I believe the spiritual-but-not-religious movement is largely made up of people who don’t realize, or are hesitant to admit, that they are mystics.
If you identify with any of the following, you may be a mystic:
You have always felt like an old soul.
You’ve had a life-changing or near-death experience.
You are committed to doing more with whatever time you have left.
You have incredible flashes of oneness with others.
You may have experienced a dark night of the soul.
You’re not sure how to share what you “see” or “know.”
No religion seems big enough to hold the mystery.
Mysticism is such a misunderstood and misused word. It conjures images of tarot cards and astrological signs, along with people—often saints—who were somehow able to transcend being human to experience the divine.
It is definitely not just saints who walk the mystic path, though. So do professors, tattoo artists and cancer survivors. If you are drawn to read this and it resonates in any way, you are likely somewhere on the path.
Mysticism is often used only in discussing or referring to things like psychic abilities and matters of the occult. It can be both of those things, or neither of them. Like the great “I AM,” it is about whatever you add to the end of it.
The word “mystic” is from the Greek “mystkos,” which means the pursuit of direct, personal communion with God. It can be found in something as seemingly trivial as breathing into a star-filled sky, or as serious as losing someone you love. It can come from years of inner work — or be a gift of pure grace.
Mysticism is not learned or created. It occurs when we experience how connected we are to the source of all things. Whether those moments are fleeting, or longer, they create a shift in our heart and mind that can be truly transformational.
The path of a mystic is the path of the heart. It is for those who have fallen so in love with the Creator or creation itself that it can be ecstatic at times.
Father Richard Rorh says mystic "simply means one who has moved from mere belief systems or belonging systems to actual inner experience. All spiritual traditions at their mature levels agree that such a movement is possible, desirable, and even available to everyone."
Mysticism is found in Judaism in the Kabala; in Islam as Sufism; in Hinduism and Buddhism as Samadhi or Nirvana; in Quakerism as “that of God in everyone”; in Taoism as “the way”; and in Catholicism through St. Francis and Joan of Arc. Personal experience, however, is deeply valued over religious dogma, or being told what to believe or how to practice.
Teresa of Avila gave this advice to her Sisters: “Some books on prayer tell us where one must seek God. Within oneself, very clearly, is the best place to look.”
Because of their heightened senses, mystics have a natural curiosity about the physical and spiritual world. They likely think — a lot — about things like:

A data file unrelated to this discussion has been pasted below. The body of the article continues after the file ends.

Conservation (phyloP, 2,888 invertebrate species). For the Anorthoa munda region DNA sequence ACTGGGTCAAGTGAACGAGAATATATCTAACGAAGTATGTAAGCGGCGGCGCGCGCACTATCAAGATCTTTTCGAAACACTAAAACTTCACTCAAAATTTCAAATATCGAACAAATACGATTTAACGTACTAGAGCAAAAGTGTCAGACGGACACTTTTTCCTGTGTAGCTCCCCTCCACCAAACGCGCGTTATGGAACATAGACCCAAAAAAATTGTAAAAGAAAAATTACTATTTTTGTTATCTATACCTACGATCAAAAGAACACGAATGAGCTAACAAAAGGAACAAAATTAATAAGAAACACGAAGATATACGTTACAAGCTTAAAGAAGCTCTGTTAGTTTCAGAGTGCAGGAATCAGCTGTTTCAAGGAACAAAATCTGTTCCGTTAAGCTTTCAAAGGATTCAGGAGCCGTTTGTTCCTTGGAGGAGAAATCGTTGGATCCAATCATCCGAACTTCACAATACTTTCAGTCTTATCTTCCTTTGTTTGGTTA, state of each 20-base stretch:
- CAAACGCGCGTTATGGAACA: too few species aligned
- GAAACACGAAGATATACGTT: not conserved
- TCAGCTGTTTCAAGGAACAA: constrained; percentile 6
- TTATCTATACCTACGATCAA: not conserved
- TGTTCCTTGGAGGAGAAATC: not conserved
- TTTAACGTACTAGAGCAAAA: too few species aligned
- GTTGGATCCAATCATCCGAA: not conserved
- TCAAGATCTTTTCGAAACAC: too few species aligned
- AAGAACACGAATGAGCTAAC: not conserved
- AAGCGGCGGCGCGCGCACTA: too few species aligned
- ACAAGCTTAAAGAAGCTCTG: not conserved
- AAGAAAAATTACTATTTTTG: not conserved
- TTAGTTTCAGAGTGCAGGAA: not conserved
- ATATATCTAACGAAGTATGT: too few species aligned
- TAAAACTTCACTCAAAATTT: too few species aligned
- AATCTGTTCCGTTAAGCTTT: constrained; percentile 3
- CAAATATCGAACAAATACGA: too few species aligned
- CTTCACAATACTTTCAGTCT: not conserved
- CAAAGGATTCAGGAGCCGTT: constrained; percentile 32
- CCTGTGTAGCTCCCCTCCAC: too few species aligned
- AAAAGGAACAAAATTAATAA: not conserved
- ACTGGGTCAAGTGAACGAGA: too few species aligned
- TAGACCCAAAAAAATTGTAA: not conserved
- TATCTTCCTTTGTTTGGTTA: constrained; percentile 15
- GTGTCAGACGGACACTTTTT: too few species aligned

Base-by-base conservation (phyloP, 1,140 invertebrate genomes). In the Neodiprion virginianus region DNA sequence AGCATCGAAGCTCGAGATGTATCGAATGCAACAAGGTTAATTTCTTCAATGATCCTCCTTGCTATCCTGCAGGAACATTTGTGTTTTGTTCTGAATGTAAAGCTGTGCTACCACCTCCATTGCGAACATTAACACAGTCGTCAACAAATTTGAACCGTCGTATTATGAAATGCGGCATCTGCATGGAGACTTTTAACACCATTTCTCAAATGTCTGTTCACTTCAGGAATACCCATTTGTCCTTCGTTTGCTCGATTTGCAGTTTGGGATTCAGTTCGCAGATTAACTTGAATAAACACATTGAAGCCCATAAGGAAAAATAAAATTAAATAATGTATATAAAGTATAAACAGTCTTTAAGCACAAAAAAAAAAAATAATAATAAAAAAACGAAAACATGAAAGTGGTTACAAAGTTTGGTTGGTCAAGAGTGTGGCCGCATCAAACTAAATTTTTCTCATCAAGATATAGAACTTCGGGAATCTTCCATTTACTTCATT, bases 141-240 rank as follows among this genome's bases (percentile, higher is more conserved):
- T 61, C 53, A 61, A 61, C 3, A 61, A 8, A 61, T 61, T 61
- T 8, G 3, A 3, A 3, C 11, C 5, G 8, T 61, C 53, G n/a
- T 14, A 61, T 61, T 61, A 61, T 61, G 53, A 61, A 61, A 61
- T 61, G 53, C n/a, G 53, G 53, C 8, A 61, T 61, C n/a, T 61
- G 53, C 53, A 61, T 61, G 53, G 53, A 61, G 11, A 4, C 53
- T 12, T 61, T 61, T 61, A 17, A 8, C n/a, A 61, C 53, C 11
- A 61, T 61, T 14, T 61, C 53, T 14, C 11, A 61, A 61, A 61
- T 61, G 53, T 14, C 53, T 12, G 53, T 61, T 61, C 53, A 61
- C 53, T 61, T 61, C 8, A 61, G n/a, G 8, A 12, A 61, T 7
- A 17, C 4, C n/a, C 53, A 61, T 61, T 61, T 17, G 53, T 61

What happens after we die?
Why am I really here?
How do I share what I have experienced with the world?
Yet mystics are also comfortable with uncertainty and not knowing. They are not interested in converting others to their way of thinking. They know the universe is infinite, mysterious and far too complex for the human mind to fully comprehend.
Because Mystics have an innate trust in their own morality and are guided by their experience, rather than leaders or society, they are often spiritual rebels. Their heightened awareness may make them feel like they don’t belong to any one group.
Although mystics may not find any one religion that is big enough for them, they are not dabblers. They can go deep in a certain path but feel the need to explore others.
They can have one foot on earth and one in another dimension. They live in both light and dark, as they begin to see them as one.
They may feel uncomfortable sharing these thoughts and experiences with others, even their closest loved ones, because of what people might think.
Mystics thrive in silence, solitude and service. They are nurtured by walking alone in the woods or sitting quietly with a trusted friend. They may enjoy and connect with God through poetry, meditation, wordless prayer, candles, art, books and more.
The highest calling of the mystic is not to become enlightened, but to become nothing, to disappear into all that is — to know that you are your own person yet part of the whole that always was and will be. It may sound lofty and out of reach — but I promise you it is available to everyone and will likely happen when you least expect it.
It happened to me, and so many others I know. It can happen for you. It probably already has.
In closing I would like to offer you The Mystic's Prayer" by Hazrat Inayat Khan, a Sufi seer:
"Give me, Oh God, Deep thoughts High Dreams Few Words Much Silence The narrow path The wide outlook The end in peace."
If you are interested in learning more about mysticism and walking the mystic path, become a member of the FB Community In Spirit Forum and attend our monthly online experiential-discussion group — Demystifying Mysticism — the first Monday of every month from 7 to 8 p.m. ET.